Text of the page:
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career insider


Each spring, nature brings us blossoming wild flowers. Likewise, universities prepare their new student crop for harvesting. Four years ago, the student seeds were planted in the college greenhouse. Not all seeds took root. Some lasted only weeks or a semester or two. Some wilted quickly under pressure. Many took root and are now ready for the upcoming harvest. Career fairs are like the old-time “Farmer’s Market” and will be your first opportunity to sell yourself.

This harvest looks very positive for the new graduates. The National Association of Colleges and Employers (NACE) yearly survey revealed that over 60 percent of employers plan to hire more recent college grads than last year. The NACE survey revealed extra good news in that 70 percent of responding employers plan to increase the base salary when extending a job offer.

Career fairs are basically organized networking events. Even if you do not land an interview that day, if done right, you developed leads and contacts for future opportunities. Every person you meet is important. In order to maximize the value of a career fair follow these preparation guidelines.

Contact your career placement center to verify dates of upcoming career days. Clear your calendar of any conflicting dates. Set up an appointment with your counselor, who can give you tips about the best companies for you and seek out which ones are most likely to hire someone with your background, major, GPA, etc.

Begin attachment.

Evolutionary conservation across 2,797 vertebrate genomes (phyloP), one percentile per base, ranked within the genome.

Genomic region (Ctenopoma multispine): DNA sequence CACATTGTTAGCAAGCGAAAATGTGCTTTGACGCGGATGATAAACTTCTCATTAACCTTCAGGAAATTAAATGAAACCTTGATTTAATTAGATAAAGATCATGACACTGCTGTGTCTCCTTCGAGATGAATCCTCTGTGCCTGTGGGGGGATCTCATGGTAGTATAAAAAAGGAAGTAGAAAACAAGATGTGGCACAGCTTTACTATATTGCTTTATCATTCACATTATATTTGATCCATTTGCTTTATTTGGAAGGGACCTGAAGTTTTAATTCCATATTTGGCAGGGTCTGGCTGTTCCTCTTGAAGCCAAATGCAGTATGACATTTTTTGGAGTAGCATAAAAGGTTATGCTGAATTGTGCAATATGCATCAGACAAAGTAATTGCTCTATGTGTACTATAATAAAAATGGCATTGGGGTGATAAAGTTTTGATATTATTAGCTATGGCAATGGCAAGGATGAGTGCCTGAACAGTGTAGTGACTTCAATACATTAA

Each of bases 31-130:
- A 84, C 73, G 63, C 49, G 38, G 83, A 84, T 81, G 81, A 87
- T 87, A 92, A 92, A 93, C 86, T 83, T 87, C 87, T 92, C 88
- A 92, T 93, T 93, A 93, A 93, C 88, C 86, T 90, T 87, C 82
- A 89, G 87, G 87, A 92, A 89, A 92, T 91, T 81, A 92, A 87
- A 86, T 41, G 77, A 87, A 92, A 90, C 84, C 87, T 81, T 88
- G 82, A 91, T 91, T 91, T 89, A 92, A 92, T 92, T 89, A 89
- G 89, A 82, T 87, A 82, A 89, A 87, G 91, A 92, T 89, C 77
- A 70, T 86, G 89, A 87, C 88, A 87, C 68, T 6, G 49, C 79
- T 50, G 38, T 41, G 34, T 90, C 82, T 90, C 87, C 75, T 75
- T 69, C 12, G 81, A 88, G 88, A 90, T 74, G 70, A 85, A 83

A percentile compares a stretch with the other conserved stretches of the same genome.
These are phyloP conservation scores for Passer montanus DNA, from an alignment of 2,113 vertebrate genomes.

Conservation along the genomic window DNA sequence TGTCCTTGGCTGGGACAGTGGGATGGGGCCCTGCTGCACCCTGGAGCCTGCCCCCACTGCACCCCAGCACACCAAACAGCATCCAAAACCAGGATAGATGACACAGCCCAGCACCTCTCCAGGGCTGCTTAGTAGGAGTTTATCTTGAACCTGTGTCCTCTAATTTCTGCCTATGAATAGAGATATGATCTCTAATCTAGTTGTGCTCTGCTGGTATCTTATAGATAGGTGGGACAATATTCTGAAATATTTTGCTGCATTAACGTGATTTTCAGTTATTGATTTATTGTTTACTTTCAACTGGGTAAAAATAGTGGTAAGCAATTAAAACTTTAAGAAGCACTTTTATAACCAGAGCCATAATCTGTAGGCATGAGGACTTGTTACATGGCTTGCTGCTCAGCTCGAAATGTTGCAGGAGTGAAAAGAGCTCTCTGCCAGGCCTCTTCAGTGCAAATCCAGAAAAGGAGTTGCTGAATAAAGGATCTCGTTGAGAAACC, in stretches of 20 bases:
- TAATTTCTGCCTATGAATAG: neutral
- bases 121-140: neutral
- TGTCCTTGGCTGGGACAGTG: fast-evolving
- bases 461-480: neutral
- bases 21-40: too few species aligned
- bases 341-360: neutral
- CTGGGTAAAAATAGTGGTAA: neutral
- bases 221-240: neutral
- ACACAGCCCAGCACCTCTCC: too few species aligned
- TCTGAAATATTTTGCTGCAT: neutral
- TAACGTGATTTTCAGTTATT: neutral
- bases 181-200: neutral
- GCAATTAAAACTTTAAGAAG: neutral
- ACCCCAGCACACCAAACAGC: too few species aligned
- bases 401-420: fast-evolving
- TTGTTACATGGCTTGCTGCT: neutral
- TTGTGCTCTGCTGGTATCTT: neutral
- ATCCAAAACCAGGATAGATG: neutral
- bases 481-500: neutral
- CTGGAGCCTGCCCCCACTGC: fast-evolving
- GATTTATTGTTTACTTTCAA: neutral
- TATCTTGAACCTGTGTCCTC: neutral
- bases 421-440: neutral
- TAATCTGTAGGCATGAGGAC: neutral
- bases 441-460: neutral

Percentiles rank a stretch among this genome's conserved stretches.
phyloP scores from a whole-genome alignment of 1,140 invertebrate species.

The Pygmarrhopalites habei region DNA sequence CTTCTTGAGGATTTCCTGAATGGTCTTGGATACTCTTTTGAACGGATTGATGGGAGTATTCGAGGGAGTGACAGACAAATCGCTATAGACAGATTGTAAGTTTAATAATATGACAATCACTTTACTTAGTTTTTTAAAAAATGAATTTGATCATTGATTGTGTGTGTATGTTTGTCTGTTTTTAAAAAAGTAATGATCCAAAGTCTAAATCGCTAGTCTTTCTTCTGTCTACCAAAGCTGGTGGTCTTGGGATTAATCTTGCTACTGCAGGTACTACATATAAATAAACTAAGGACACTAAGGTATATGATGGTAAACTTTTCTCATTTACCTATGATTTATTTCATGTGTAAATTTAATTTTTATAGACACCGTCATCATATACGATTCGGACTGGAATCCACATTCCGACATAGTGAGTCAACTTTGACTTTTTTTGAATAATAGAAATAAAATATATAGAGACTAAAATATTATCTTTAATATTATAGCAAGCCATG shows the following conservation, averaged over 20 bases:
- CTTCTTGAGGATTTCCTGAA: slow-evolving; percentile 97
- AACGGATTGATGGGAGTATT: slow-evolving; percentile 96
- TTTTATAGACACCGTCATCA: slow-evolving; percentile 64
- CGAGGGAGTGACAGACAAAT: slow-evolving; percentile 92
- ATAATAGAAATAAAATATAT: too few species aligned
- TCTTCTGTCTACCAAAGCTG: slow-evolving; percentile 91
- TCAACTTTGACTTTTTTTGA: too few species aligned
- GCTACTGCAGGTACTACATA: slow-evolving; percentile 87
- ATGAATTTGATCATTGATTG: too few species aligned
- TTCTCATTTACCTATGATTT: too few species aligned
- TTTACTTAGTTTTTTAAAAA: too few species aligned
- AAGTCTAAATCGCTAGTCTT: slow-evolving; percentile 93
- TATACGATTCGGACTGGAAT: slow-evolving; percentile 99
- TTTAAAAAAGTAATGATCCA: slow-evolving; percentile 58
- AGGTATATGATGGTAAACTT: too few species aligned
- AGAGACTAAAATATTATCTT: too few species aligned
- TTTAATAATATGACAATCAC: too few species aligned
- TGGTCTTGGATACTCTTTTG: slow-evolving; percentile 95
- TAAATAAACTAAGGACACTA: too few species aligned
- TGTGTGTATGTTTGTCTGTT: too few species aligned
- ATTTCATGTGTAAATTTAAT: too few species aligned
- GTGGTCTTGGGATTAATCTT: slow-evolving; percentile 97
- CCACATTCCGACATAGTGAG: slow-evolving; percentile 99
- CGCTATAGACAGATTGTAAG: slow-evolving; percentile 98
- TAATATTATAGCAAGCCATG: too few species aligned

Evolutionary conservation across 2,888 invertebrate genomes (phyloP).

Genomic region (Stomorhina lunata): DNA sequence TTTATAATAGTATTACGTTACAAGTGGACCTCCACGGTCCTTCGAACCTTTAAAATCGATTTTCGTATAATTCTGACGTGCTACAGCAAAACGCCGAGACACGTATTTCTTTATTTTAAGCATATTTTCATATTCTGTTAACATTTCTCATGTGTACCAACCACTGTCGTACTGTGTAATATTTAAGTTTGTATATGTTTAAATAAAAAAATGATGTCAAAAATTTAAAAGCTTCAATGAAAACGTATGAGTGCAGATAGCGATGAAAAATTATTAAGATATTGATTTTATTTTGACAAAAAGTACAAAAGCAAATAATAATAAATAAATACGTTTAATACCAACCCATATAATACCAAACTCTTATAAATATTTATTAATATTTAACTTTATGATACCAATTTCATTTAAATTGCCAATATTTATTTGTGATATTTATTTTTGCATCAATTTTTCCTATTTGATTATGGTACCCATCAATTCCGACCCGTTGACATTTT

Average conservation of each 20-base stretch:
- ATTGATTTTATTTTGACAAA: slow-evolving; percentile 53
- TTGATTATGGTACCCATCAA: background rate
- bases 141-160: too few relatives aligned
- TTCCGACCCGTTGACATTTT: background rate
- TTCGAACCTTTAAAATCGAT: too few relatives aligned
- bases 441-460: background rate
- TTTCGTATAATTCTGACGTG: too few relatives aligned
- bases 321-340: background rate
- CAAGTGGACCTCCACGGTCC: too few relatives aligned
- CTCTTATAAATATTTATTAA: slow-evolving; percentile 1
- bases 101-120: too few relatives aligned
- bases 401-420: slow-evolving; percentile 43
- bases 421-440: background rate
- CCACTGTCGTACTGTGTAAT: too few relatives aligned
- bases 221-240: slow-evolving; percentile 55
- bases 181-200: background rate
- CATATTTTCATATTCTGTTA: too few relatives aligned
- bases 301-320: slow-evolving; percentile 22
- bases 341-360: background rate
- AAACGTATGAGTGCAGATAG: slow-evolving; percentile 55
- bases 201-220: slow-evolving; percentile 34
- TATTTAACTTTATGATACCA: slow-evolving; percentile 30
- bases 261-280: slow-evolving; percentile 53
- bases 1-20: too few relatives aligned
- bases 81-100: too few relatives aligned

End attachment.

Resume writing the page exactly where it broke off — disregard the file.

Once you have determined your target companies, reduce the total and focus on just a handful. Trying to do too much can spread you thin, making you seem in a hurry to meet everyone or just window shopping. Be patient and wait in line for your companies. Use the Internet to dig deep in the company’s annual report, sales, new business and forecasts.

Do not dress business casual. Your first impression is most critical to the recruiter. A suit and tie or business dress or blouse must be worn. Spend your money on a new set of clothes if necessary. You may feel overdressed, but you’re not and you will stand out among other students.

If you cannot answer these two questions, forget getting a job offer from any company.

1) Why do you want to work for us?
2) Why should we hire you?

Do your homework. Research, research, research. The time you spend getting prepared will separate you from the others and lead to your success. Career fairs are wonderful events, particularly for those in the beginning stages of their career or those changing career fields. Attend as many as possible. Every contact you make is important because you will not know which contact will lead you to that next job. Stay focused and be positive about getting results.

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George Gurney has been a leader in the employment industry since 1976. He founded an executive search firm that conducts domestic and international assignments.  He has won numerous awards for recruiting excellence.  He has been a guest speaker at national conventions and seminars.